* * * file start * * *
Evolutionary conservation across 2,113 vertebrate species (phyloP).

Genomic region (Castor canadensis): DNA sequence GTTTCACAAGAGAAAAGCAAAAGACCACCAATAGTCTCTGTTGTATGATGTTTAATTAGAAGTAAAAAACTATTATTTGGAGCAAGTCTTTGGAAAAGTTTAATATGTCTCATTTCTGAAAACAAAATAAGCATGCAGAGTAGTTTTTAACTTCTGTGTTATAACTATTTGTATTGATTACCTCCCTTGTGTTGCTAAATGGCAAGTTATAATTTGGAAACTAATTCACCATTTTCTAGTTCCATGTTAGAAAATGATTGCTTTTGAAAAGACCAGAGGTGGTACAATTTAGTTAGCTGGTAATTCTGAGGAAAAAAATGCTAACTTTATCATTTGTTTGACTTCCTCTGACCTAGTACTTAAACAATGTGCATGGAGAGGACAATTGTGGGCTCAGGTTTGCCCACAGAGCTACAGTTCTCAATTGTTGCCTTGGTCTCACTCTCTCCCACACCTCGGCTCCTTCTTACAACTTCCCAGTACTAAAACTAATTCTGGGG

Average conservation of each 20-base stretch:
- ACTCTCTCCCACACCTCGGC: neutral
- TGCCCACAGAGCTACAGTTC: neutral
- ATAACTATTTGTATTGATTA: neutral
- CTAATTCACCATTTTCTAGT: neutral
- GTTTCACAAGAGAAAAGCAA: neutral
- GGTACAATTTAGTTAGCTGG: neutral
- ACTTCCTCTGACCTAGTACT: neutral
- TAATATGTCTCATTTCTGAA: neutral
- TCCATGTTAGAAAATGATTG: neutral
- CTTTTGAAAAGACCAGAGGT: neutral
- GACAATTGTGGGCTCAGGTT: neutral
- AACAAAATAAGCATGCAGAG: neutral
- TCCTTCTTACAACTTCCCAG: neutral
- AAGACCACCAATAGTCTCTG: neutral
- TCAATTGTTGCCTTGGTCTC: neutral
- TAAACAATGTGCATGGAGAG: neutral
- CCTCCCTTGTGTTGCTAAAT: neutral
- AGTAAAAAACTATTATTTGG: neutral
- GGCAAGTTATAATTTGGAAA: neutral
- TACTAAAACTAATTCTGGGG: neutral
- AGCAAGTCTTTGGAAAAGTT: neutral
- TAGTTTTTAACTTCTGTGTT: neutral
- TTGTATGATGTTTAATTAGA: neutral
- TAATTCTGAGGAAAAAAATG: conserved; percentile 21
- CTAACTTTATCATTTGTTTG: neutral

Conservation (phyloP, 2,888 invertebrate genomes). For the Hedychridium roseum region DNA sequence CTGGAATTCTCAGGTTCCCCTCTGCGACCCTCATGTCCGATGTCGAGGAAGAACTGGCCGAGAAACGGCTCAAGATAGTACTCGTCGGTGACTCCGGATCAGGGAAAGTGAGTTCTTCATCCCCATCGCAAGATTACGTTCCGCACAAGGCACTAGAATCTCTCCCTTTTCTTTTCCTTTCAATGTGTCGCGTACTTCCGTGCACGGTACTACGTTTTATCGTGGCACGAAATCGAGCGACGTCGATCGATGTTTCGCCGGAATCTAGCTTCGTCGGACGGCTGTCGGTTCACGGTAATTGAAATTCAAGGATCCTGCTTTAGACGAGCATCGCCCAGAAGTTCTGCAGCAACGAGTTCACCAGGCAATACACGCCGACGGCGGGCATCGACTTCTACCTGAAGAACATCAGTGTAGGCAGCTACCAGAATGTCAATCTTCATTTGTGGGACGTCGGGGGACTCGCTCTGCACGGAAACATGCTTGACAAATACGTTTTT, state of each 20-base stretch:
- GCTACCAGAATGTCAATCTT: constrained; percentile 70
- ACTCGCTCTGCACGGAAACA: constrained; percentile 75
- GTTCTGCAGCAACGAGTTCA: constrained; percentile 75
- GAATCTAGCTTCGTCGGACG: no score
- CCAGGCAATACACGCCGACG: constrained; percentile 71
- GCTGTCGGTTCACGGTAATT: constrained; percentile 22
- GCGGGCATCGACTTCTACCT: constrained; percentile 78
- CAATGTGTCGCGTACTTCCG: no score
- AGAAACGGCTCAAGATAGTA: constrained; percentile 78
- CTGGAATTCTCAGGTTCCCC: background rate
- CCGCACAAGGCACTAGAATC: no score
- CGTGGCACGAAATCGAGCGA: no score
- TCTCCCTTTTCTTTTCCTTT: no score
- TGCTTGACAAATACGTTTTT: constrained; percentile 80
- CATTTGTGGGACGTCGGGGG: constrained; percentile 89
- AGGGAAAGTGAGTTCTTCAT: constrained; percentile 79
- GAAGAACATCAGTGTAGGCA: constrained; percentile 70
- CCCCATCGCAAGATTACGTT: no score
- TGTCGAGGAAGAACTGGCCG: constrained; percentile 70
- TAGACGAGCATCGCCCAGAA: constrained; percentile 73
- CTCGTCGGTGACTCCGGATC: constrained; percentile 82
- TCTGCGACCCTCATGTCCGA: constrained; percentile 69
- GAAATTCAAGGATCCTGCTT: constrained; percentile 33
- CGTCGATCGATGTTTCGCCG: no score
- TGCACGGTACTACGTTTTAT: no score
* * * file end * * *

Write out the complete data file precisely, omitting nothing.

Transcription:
Evolutionary conservation across 2,113 vertebrate species (phyloP).

Genomic region (Castor canadensis): DNA sequence GTTTCACAAGAGAAAAGCAAAAGACCACCAATAGTCTCTGTTGTATGATGTTTAATTAGAAGTAAAAAACTATTATTTGGAGCAAGTCTTTGGAAAAGTTTAATATGTCTCATTTCTGAAAACAAAATAAGCATGCAGAGTAGTTTTTAACTTCTGTGTTATAACTATTTGTATTGATTACCTCCCTTGTGTTGCTAAATGGCAAGTTATAATTTGGAAACTAATTCACCATTTTCTAGTTCCATGTTAGAAAATGATTGCTTTTGAAAAGACCAGAGGTGGTACAATTTAGTTAGCTGGTAATTCTGAGGAAAAAAATGCTAACTTTATCATTTGTTTGACTTCCTCTGACCTAGTACTTAAACAATGTGCATGGAGAGGACAATTGTGGGCTCAGGTTTGCCCACAGAGCTACAGTTCTCAATTGTTGCCTTGGTCTCACTCTCTCCCACACCTCGGCTCCTTCTTACAACTTCCCAGTACTAAAACTAATTCTGGGG

Average conservation of each 20-base stretch:
- ACTCTCTCCCACACCTCGGC: neutral
- TGCCCACAGAGCTACAGTTC: neutral
- ATAACTATTTGTATTGATTA: neutral
- CTAATTCACCATTTTCTAGT: neutral
- GTTTCACAAGAGAAAAGCAA: neutral
- GGTACAATTTAGTTAGCTGG: neutral
- ACTTCCTCTGACCTAGTACT: neutral
- TAATATGTCTCATTTCTGAA: neutral
- TCCATGTTAGAAAATGATTG: neutral
- CTTTTGAAAAGACCAGAGGT: neutral
- GACAATTGTGGGCTCAGGTT: neutral
- AACAAAATAAGCATGCAGAG: neutral
- TCCTTCTTACAACTTCCCAG: neutral
- AAGACCACCAATAGTCTCTG: neutral
- TCAATTGTTGCCTTGGTCTC: neutral
- TAAACAATGTGCATGGAGAG: neutral
- CCTCCCTTGTGTTGCTAAAT: neutral
- AGTAAAAAACTATTATTTGG: neutral
- GGCAAGTTATAATTTGGAAA: neutral
- TACTAAAACTAATTCTGGGG: neutral
- AGCAAGTCTTTGGAAAAGTT: neutral
- TAGTTTTTAACTTCTGTGTT: neutral
- TTGTATGATGTTTAATTAGA: neutral
- TAATTCTGAGGAAAAAAATG: conserved; percentile 21
- CTAACTTTATCATTTGTTTG: neutral

Conservation (phyloP, 2,888 invertebrate genomes). For the Hedychridium roseum region DNA sequence CTGGAATTCTCAGGTTCCCCTCTGCGACCCTCATGTCCGATGTCGAGGAAGAACTGGCCGAGAAACGGCTCAAGATAGTACTCGTCGGTGACTCCGGATCAGGGAAAGTGAGTTCTTCATCCCCATCGCAAGATTACGTTCCGCACAAGGCACTAGAATCTCTCCCTTTTCTTTTCCTTTCAATGTGTCGCGTACTTCCGTGCACGGTACTACGTTTTATCGTGGCACGAAATCGAGCGACGTCGATCGATGTTTCGCCGGAATCTAGCTTCGTCGGACGGCTGTCGGTTCACGGTAATTGAAATTCAAGGATCCTGCTTTAGACGAGCATCGCCCAGAAGTTCTGCAGCAACGAGTTCACCAGGCAATACACGCCGACGGCGGGCATCGACTTCTACCTGAAGAACATCAGTGTAGGCAGCTACCAGAATGTCAATCTTCATTTGTGGGACGTCGGGGGACTCGCTCTGCACGGAAACATGCTTGACAAATACGTTTTT, state of each 20-base stretch:
- GCTACCAGAATGTCAATCTT: constrained; percentile 70
- ACTCGCTCTGCACGGAAACA: constrained; percentile 75
- GTTCTGCAGCAACGAGTTCA: constrained; percentile 75
- GAATCTAGCTTCGTCGGACG: no score
- CCAGGCAATACACGCCGACG: constrained; percentile 71
- GCTGTCGGTTCACGGTAATT: constrained; percentile 22
- GCGGGCATCGACTTCTACCT: constrained; percentile 78
- CAATGTGTCGCGTACTTCCG: no score
- AGAAACGGCTCAAGATAGTA: constrained; percentile 78
- CTGGAATTCTCAGGTTCCCC: background rate
- CCGCACAAGGCACTAGAATC: no score
- CGTGGCACGAAATCGAGCGA: no score
- TCTCCCTTTTCTTTTCCTTT: no score
- TGCTTGACAAATACGTTTTT: constrained; percentile 80
- CATTTGTGGGACGTCGGGGG: constrained; percentile 89
- AGGGAAAGTGAGTTCTTCAT: constrained; percentile 79
- GAAGAACATCAGTGTAGGCA: constrained; percentile 70
- CCCCATCGCAAGATTACGTT: no score
- TGTCGAGGAAGAACTGGCCG: constrained; percentile 70
- TAGACGAGCATCGCCCAGAA: constrained; percentile 73
- CTCGTCGGTGACTCCGGATC: constrained; percentile 82
- TCTGCGACCCTCATGTCCGA: constrained; percentile 69
- GAAATTCAAGGATCCTGCTT: constrained; percentile 33
- CGTCGATCGATGTTTCGCCG: no score
- TGCACGGTACTACGTTTTAT: no score